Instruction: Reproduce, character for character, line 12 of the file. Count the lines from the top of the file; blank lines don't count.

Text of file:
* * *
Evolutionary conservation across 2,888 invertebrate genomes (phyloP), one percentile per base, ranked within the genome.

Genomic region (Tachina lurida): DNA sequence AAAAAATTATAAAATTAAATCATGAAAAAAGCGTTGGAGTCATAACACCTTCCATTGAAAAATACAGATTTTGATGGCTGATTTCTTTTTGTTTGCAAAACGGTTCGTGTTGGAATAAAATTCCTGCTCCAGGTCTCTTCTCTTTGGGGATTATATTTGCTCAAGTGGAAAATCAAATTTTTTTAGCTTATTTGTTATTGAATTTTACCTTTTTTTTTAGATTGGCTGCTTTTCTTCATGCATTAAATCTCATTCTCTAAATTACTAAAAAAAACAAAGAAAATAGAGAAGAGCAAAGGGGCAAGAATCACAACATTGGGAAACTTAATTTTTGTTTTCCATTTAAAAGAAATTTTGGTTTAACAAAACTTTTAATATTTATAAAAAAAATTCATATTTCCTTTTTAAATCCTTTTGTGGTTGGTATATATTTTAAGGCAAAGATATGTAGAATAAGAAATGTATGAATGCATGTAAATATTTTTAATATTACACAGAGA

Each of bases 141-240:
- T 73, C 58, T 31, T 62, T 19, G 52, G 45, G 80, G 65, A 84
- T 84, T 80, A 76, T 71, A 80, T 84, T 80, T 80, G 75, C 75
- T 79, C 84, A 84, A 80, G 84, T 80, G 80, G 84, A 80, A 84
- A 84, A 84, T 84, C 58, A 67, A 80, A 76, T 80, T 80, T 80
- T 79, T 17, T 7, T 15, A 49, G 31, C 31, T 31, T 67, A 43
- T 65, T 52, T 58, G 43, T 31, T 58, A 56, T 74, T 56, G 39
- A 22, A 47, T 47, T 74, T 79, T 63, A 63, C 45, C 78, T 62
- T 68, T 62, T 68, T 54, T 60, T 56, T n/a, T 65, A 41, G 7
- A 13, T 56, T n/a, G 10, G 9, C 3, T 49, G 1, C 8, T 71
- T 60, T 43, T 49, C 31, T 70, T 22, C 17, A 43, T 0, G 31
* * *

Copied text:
- A 13, T 56, T n/a, G 10, G 9, C 3, T 49, G 1, C 8, T 71